Brandon Belt really comes to no surprise. If he’s a true talent 3 win player as Oliver suggests, the Giants may benefit from having him start the season in the Majors and playing all season. A lot relies, of course, on whether or not the scouts think he could make the leap. Again, none of these projections are gospel- on the contrary, they’re far from it. But I think they do a decent job at estimating the player’s true talent levels heading in to 2011; if so, the Giants might have some interesting pieces for the future.
*The run environment is based on a weighted average of the last three seasons. The equation for hitters:
LW = .47*1B + .75*2B + 1.04*3B + 1.41*HR + .33*(BB+HBP) + .18*SB – .46*CS – .28*(AB – H)
For pitchers, the equation can be found here.
I give my quick two cents over at The Hardball Times. If he implements the changes he wants to achieve, he could see a pretty nice increase in value.
I’ve been pretty darn busy recently, so I’ve been unable to write as often as I’d like. I have something pretty cool/fun in the works that should generate some discussion about the upcoming year, but until that’s finished, I thought I’d link to this lovely article on Giants’ first base prospect Brandon Belt. Some of the highlights:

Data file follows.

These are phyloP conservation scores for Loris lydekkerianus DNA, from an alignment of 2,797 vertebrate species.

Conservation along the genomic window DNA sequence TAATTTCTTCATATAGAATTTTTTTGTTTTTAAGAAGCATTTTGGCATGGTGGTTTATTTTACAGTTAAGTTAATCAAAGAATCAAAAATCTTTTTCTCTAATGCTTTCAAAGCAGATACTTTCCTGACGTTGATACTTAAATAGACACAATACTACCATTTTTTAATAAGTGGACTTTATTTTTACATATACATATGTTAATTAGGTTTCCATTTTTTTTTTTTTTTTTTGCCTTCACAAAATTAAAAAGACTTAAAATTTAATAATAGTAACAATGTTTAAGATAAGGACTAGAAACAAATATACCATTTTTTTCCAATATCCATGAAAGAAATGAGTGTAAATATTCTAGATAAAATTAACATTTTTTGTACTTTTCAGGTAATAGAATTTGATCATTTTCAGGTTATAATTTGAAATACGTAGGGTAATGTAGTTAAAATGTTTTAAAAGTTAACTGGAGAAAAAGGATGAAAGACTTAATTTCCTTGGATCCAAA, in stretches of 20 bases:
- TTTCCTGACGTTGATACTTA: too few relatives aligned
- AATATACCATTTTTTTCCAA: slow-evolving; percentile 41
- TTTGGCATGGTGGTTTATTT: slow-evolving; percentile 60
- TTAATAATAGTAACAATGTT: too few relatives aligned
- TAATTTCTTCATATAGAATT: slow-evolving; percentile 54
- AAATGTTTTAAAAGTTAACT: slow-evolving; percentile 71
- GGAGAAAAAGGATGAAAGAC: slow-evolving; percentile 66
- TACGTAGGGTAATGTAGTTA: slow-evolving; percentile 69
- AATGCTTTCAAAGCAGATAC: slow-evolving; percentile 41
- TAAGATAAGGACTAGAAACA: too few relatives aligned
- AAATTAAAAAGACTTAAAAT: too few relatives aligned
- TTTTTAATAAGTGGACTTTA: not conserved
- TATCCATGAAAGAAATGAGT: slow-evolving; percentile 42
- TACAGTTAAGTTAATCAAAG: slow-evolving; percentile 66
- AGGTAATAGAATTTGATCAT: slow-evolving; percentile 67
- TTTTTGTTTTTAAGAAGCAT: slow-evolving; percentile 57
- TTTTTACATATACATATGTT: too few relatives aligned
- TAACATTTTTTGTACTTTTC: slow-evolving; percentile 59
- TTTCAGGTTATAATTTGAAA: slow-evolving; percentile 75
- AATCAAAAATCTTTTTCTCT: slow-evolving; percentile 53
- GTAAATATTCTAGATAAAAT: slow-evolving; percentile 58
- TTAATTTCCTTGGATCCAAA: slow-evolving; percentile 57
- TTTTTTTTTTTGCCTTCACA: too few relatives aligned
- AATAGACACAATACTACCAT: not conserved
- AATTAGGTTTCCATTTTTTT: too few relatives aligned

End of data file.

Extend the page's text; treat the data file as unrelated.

Seeing Brandon Belt take his cuts last year prompted San Jose Giants hitting coach Gary Davenport to recall another graceful and gifted left-handed batter: Will Clark.
Davenport mentioned this to Clark one day when the six-time All-Star, now a special assistant for the big league Giants, visited the organization’s high Class A affiliate.
Clark quickly disagreed.
“He has a better swing than I did,” Clark said.
Uh…wow. That’s some pretty high praise for a kid that just retooled his swing last year, and if Belt can approach anything near what Clark produced early in his career with the Giants, they’ve got a pretty special player on their hands. Then there’s this: